For example, if I wanted to criticize a Hollywood movie, I would be within my rights to use an excerpt from that movie to do so. Or if I was writing a news article about a work of art, I could print a photo of it beside the article.

But many people misunderstand the exception, and assume that they can just slap on any wire service or Flickr photo to illustrate any story, even if the story is not about the photo.

The excuses used for this, by professional and amateur media moguls alike, include:

  • It was free (gratis) online, therefore it’s free (as in freedom) to use
  • My site is non-commercial
  • It’s used to illustrate a news article
  • There was no alternative
  • I used a small-resolution version

Neither of these, by themselves, or together, justify copyright infringement. They may be mitigating factors, but they are not criteria for fair use.

The last excuse, used more by bloggers who think they’re doing the right thing, is that the photo is credited, and therefore there’s no infringement.

This unwritten policy seems to have come out of increasingly popular copyleft licenses used by people to encourage the spreading of their work. There’s an assumption that everyone on the Internet uses such licenses, which allow the free use of material provided it is credited. Not all blogs, nor all photos on Flickr, use copyleft licenses. And even those who do have different clauses which allow for different things.

In the absence of a copyleft (or other) license, all rights are reserved, and that means you need to get permission before using other people’s work.

In most cases, that permission is given freely. But you still need to ask.

Strombo + Cusack = OMGYES

There are two men out there that get the hearts of teenage girls (at least, people who were teenage girls in the early 90s) pumping with gusto, mostly because of their resemblance to me:

George Stroumboulopoulos* and John Cusack.

Before now, you might have wondered if the two could somehow be combined to form some sort of überhottie (and then merged into me, but that would create a form of hotness that would start fusing hydrogen atoms into helium and create a star that would quickly consume the Earth, so let’s not ponder that).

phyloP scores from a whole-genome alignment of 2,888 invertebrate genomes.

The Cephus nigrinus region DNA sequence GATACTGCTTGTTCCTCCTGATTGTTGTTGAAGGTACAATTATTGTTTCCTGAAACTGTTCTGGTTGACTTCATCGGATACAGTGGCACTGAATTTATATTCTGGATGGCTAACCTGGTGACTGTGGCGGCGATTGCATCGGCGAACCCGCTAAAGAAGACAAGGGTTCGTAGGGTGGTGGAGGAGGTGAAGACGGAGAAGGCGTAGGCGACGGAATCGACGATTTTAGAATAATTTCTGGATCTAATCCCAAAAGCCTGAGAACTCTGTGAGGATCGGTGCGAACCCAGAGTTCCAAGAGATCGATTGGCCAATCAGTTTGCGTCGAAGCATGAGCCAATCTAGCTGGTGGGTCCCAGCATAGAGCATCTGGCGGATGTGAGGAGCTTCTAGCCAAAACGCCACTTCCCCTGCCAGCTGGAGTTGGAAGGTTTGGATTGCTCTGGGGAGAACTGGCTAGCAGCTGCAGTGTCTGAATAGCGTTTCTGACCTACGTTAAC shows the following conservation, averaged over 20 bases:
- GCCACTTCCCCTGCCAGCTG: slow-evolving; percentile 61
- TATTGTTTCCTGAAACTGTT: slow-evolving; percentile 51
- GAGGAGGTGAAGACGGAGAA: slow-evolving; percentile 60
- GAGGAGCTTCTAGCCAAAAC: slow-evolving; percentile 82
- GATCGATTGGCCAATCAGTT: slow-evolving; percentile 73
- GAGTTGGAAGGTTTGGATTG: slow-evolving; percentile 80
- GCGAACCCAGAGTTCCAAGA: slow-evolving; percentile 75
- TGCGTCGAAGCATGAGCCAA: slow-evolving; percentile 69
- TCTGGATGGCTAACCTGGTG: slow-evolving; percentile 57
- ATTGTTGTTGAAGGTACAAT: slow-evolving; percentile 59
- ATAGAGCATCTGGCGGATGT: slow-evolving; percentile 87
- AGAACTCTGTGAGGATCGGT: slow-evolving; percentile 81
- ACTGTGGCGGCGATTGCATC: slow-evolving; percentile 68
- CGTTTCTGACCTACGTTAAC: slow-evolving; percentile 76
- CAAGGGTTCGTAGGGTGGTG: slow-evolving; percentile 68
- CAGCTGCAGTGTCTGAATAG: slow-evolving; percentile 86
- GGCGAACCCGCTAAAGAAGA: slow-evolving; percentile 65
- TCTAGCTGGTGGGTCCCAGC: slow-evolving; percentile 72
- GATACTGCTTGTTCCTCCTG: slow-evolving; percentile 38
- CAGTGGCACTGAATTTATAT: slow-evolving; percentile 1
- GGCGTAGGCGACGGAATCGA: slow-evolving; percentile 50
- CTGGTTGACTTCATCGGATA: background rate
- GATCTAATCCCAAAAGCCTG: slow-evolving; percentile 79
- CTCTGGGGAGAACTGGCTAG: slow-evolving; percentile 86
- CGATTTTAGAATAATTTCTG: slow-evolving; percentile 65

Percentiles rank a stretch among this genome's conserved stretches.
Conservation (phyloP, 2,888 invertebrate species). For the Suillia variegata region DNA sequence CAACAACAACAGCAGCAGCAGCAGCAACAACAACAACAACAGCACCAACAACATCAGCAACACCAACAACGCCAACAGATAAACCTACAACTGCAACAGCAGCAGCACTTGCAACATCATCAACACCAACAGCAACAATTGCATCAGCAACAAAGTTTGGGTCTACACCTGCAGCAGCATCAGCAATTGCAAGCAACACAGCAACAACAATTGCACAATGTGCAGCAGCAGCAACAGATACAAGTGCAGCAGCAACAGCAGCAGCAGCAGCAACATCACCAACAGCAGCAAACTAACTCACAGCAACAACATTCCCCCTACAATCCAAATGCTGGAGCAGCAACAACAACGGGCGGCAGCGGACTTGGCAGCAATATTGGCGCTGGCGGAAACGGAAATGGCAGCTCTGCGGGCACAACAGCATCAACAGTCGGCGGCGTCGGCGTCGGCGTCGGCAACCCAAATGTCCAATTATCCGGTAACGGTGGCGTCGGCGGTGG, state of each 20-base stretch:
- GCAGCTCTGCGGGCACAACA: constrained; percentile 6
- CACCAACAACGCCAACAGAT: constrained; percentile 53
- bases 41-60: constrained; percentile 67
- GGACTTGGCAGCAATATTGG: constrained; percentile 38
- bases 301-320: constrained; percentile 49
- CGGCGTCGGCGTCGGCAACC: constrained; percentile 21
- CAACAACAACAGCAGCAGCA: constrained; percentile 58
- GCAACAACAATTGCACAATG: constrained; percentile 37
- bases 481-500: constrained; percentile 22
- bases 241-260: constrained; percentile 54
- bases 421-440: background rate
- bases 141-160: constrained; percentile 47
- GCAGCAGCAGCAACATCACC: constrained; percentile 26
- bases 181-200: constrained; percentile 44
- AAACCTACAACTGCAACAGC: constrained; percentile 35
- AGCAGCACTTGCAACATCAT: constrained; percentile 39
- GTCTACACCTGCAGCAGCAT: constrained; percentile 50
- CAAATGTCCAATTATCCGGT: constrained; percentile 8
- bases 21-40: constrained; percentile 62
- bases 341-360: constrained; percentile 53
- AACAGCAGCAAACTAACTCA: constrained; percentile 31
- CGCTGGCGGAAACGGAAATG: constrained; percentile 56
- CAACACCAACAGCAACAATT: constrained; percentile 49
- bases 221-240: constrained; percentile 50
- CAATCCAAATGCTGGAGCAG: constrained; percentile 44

But lo and behold, Strombo interviews Cusack.

Ladies (and some gentlemen), prepare yourselves:


*I totally just spelled that without looking.

Vogels to talk dirty on CBC Radio

Ex-Montrealer Josey Vogels, who was replaced as Hour’s sex columnist in October but is still doing weekly columns on sex and dating, will be joining CBC Radio One, where she gets her own “sexuality” show called Between You and Me.

That was part of a lineup announcement that included an interesting-obit show hosted by Gordon Pinsent, as well as a multiculturalism identity show hosted by CBC Montreal’s Geeta Nadkarni (CBC’s article calls her “Geeta Nadkami”).

The news about Vogels’s new show comes coincidentally at the same time we hear that Torontonian sex superstar Sue Johanson will be hanging up the dildo and retiring from full-time sex advising and ending her show’s run on the Oxygen network.

Roberts revisited

Speaking of Vogels, her replacement at Hour, Laura Roberts, asked me to critique her column. I admit that I’ve stopped reading Hour and Mirror regularly because they don’t have RSS feeds and have a very small news-to-advertising ratio.

So I perused through the archives, and I’m not entirely sure what to make of it. It’s a bit wordy, a bit opinionative (in the sense of spouting opinions without much analysis or research to back them up), and a bit too focused on the author’s personal life. These are all fairly common for new columnists still trying to figure out what works, and even then it may appeal to others more than it does to me.